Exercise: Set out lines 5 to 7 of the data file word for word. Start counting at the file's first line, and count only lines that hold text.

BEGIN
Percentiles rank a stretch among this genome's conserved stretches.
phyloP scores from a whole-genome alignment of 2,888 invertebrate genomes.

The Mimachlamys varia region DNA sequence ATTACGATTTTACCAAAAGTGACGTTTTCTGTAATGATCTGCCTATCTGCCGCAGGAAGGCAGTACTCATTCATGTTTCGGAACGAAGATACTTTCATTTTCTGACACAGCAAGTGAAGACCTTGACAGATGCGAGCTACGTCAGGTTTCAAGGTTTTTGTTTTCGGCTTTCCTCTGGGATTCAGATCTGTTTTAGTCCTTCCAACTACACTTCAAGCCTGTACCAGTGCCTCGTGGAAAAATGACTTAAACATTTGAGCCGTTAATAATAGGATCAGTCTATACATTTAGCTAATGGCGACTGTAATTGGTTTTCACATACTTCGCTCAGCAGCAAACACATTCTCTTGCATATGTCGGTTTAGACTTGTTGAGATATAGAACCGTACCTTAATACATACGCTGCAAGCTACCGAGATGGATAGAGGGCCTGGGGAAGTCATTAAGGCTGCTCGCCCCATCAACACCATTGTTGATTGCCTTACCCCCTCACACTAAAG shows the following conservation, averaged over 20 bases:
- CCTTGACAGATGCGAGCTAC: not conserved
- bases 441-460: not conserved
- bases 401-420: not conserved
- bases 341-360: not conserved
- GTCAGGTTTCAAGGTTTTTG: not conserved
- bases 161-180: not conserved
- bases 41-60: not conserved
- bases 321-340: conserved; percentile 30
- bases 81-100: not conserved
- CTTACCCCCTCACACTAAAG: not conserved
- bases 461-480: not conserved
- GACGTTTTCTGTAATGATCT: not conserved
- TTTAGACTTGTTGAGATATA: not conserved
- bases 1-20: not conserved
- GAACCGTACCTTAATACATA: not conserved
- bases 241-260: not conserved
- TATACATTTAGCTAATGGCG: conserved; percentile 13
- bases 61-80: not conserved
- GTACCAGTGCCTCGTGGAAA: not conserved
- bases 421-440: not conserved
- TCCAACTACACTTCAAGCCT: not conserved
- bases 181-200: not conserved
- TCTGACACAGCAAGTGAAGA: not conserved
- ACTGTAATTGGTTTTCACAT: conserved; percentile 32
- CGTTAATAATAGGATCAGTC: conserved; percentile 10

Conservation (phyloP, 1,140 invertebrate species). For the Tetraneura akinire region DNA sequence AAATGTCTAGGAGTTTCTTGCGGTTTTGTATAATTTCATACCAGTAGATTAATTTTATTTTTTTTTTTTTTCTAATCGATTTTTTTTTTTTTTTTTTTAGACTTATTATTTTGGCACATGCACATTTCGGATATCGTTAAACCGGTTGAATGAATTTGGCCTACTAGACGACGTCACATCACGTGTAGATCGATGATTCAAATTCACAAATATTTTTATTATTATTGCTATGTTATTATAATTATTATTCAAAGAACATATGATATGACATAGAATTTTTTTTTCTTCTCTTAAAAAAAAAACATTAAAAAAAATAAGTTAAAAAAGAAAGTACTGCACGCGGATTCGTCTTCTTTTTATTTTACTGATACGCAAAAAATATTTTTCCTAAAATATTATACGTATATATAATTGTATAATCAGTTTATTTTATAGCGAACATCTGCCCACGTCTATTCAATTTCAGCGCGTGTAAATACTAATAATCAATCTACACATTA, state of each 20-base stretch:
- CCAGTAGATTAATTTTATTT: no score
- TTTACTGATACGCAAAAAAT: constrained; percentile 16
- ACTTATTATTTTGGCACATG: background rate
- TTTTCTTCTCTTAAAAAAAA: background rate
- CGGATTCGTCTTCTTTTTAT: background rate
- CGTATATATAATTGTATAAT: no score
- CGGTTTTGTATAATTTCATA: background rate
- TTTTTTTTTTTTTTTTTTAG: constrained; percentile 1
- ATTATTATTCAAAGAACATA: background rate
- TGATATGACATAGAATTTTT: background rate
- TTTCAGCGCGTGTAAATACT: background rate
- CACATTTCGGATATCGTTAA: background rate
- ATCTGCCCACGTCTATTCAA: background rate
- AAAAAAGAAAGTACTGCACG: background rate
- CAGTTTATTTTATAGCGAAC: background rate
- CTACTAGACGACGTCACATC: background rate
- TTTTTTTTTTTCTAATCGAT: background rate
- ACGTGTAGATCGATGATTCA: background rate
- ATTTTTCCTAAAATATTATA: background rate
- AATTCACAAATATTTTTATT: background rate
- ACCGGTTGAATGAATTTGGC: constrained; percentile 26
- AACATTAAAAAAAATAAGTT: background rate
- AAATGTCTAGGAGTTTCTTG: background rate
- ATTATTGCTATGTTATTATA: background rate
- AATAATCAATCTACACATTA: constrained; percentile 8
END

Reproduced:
- bases 441-460: not conserved
- bases 401-420: not conserved
- bases 341-360: not conserved